My daughter’s birthday party ended in disaster, even though I tried to make the whole event as casual and stress-free as possible. It can only be described as the birthday party from hell.
Kids’ birthday parties are my kryptonite. If I can avoid throwing one for my kids then I will. But with my daughter’s date of birth looming I knew I wasn’t going to get away with it this time. I hastily pulled together the most casual party possible. I’m talking friends, cake and somewhere to play. I was determined to make this party as stress-free as possible.
Announcing: the stress-free party
I sent an email out to her class, inviting anyone who was around on the first day of the summer holidays to the local playground for a ‘casual birthday get-together’. Assuming most of her class would be away or busy with Christmas events, I was only expecting around 10 or so of her favourite friends to come along. In keeping with the ‘stress-free’ theme I decided against baking a cake, and purchased a supermarket mud cake instead, along with a selection of fruit and snacks for party food. I set up a game of pass the parcel and even pulled together some sub-par lolly bags. Stress-free party sorted!
It was hot, bloody hot
Unfortunately Fortunately nearly everyone was free on the day, which meant most of her class rocked up to the party along with their siblings. I mentioned it was the start of summer? Well, the day was hot! Despite setting up early, the morning sun quickly became hard to bear. Somehow, blistering heat makes things a lot harder, don’t you think? I should have taken this as a warning sign.
The motion sickness
Once the kids started arriving, they set about playing together in the playground just as I’d hoped. The trouble was, they all decided to get on the teacup ride and spin themselves around as fast as possible. Being kids, no one knew when to get off before they started feeling sick. I found one of them conked out and looking green on the picnic rug, being fanned by her mum. “Motion sickness,” the mum explained. Oh dear. I looked up to see another one making her way back to the party spot, crying bitterly and clutching her stomach. “God, they’re dropping like flies!” I half-joked, wondering what I’d let myself in for.
Then the swing incident happened
Already feeling a little uneasy about the sick children, I stared around the playground to check on all the others, regretting sending some of the parents off for a bit of free time while I kept an eye on their kids. Then I heard a cry from the swings and watched a dad gingerly walking with a hobbling, sobbing party guest, who’d clearly taken a tumble. Great, I thought, now we had a bloody knee to contend with. I raced over and checked her legs – not a graze in sight. “She’s broken her arm,” the dad explained, and then gestured towards a nearby father who was on the phone. “He’s calling the ambulance now.”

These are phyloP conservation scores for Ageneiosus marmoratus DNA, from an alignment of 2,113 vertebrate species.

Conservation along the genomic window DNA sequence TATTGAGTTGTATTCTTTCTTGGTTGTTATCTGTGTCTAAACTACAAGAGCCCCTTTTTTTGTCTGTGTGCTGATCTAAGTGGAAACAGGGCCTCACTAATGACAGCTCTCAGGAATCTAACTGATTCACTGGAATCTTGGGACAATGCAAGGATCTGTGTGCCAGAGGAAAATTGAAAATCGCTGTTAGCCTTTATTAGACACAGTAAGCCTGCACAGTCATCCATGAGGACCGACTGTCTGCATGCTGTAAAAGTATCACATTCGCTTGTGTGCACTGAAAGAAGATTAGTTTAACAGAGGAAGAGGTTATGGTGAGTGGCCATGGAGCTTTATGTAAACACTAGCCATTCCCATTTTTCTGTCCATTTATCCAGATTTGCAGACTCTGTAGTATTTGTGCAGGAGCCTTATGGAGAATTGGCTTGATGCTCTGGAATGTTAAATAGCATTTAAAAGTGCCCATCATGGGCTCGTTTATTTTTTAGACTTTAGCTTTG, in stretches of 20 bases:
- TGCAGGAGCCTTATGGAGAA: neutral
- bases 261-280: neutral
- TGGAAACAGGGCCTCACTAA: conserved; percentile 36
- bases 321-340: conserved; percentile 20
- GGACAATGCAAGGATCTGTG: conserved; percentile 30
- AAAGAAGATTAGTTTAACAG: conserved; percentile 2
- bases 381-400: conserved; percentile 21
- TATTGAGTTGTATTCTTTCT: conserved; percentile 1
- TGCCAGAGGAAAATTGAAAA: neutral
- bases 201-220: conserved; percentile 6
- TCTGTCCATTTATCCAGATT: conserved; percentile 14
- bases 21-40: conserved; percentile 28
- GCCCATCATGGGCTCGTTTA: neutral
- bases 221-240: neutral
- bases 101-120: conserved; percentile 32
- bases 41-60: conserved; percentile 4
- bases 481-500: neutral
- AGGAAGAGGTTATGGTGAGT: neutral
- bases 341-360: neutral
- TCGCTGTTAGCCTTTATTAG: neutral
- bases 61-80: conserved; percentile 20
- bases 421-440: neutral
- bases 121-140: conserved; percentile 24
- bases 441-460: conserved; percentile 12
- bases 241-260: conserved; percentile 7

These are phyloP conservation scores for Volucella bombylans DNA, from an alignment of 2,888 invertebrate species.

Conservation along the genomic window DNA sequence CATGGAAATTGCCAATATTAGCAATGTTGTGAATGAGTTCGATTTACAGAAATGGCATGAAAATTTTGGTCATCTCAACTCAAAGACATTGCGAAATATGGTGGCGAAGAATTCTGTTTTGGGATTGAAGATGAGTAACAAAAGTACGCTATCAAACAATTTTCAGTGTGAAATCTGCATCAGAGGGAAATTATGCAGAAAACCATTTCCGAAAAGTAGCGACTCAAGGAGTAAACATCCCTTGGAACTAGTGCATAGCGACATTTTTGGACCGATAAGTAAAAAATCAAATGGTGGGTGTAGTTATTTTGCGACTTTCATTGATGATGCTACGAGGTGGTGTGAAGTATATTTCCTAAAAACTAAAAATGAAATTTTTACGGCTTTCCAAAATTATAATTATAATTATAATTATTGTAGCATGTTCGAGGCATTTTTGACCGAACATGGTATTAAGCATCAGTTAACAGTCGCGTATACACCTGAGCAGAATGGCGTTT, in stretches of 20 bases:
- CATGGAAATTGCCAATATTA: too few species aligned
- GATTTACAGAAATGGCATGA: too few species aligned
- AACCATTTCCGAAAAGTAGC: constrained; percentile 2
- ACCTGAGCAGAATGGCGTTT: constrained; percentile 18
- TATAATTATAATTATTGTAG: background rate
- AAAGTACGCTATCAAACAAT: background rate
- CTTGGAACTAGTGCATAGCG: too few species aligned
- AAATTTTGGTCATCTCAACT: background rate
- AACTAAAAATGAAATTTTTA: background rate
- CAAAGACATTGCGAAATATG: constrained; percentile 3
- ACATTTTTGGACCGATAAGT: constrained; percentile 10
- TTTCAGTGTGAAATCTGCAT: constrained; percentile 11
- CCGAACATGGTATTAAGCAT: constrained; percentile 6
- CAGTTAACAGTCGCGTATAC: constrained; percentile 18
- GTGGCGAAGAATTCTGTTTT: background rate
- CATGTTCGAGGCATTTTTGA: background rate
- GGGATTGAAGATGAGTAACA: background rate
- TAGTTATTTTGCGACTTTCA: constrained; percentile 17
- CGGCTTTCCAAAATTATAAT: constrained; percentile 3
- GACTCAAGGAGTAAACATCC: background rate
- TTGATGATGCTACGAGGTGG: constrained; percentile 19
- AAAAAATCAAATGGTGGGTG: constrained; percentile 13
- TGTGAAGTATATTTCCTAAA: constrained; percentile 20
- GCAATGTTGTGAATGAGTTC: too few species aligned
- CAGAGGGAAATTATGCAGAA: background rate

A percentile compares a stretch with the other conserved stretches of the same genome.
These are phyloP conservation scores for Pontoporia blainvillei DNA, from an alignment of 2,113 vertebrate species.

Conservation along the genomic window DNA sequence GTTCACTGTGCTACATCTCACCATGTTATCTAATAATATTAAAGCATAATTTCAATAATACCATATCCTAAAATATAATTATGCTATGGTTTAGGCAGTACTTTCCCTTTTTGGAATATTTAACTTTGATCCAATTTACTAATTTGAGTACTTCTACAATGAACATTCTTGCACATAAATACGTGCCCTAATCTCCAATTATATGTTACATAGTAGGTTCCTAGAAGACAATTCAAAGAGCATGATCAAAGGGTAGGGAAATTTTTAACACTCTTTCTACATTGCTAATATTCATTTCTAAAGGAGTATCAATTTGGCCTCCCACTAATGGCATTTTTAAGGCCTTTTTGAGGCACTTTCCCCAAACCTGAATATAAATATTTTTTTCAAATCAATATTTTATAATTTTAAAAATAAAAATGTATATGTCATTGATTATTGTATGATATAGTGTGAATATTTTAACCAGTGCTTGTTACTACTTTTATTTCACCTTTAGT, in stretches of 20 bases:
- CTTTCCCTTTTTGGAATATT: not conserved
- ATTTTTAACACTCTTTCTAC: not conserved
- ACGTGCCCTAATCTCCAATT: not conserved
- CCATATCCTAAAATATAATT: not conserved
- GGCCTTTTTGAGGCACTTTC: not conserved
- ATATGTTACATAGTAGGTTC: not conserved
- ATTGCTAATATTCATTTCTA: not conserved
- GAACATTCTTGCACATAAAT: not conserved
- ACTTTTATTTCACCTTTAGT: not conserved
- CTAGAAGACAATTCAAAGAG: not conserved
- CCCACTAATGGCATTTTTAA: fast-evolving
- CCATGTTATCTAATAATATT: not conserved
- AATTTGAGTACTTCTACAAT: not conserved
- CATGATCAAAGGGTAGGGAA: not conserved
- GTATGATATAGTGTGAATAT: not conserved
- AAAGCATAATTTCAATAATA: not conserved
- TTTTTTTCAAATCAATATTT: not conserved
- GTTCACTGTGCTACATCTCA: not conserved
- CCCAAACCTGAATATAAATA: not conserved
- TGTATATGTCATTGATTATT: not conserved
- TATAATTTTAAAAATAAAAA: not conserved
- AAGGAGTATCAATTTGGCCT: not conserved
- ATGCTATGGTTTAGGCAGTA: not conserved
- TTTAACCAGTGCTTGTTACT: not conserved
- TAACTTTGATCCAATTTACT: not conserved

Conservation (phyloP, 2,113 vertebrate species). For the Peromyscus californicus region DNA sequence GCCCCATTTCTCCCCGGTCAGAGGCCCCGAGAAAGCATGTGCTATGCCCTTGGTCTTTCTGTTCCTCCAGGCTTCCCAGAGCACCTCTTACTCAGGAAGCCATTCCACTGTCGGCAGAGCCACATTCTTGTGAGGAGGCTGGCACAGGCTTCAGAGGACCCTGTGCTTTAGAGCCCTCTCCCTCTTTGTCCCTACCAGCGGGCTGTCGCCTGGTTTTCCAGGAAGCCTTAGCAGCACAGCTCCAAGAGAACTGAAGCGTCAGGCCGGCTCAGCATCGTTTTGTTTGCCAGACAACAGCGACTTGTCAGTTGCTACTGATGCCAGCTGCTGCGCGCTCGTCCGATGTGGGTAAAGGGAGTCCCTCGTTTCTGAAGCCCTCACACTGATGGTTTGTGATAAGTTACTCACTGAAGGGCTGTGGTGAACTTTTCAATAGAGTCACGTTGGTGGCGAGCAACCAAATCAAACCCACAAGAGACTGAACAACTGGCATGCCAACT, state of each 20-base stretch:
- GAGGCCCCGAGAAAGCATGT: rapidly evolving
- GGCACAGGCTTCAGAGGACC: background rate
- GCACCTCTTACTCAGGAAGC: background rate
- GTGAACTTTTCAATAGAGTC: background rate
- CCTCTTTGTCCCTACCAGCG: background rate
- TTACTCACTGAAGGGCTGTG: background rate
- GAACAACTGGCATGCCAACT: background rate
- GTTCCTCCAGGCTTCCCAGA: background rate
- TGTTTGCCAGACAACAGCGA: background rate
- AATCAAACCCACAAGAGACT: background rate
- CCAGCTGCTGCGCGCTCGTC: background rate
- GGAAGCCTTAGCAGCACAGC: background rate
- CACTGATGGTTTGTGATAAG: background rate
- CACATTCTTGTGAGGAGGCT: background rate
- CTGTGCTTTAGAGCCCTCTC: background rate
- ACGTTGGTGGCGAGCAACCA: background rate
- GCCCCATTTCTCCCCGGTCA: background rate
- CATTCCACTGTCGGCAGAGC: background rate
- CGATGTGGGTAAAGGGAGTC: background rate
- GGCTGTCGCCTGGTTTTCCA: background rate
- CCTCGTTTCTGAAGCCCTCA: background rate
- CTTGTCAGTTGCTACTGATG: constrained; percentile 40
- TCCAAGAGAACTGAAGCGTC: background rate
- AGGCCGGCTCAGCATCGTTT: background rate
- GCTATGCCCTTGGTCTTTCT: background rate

My stomach dropped in horror, as I realised I’d have to call this girl’s mum and tell her she’d broken her arm at my child’s party. “Oh my god!” she shrieked down the phone before racing back to the playground. The poor little girl was being comforted by a group of parents, and when her mum arrived, they all huddled over her, trying to keep her calm and fend off the blazing sun. Feeling useless and terrible, I glanced across the playground, wondering if I could just end the party then and send everyone home.
One mum couldn’t take the drama
Then I noticed the body of a mum lying down on the picnic rug across the other side of the playground, which I guess had become some sort of hospital sick bay. “Geezus, what’s happened over there?” I exclaimed, pointing at the body. “Oh, she passed out,” a nearby mum explained. “She heard about the broken arm and keeled over. Luckily George’s mum was there to catch her.”
Get me home, I wished, as hard as I possibly could.
The ambulance arrived … sort of
The ambulance took forever to arrive and when it did it went straight past the playground, presumably to the other park down the bottom of the street. We waited and waited for it to come back, but in the end, one of the dads got in his car and went to get the damn thing. Eventually the ambos got there and took over everything, making the kids laugh in the way that cool and collected paramedics could.
“Come on everyone,” I said to the kids standing around the patient. “Let’s have cake!” I guided them back to the party table and wondered if I even had enough cake to feed these kids (as there were double the amount I’d catered for).
The cake couldn’t have been smaller
As I started cutting the teeny tiny supermarket mud cake, I realised it was barely going to make it. Why the hell didn’t I buy two of them? I thought. Sweat dripping down my brow as I dished out the pieces to the hungry kids, siblings and all, cutting smaller and smaller chunks off for them until I ran empty.
Man, I’m bad at kids’ parties.
The next party will be different, so different
The party finally finished and we all packed up, waving goodbye as the poor little girl got into the ambulance with her mum, the rest of us parents joking about needing a stiff drink to get over the day. Truth be told, we were all a little shaken up about what had happened.
The next party, I’m throwing money at. In fact, I’ve already started saving for it. I’m hiring a venue, entertainer, caterer, cake baker, the whole lot. Kids’ parties and me JUST. DON’T. WORK.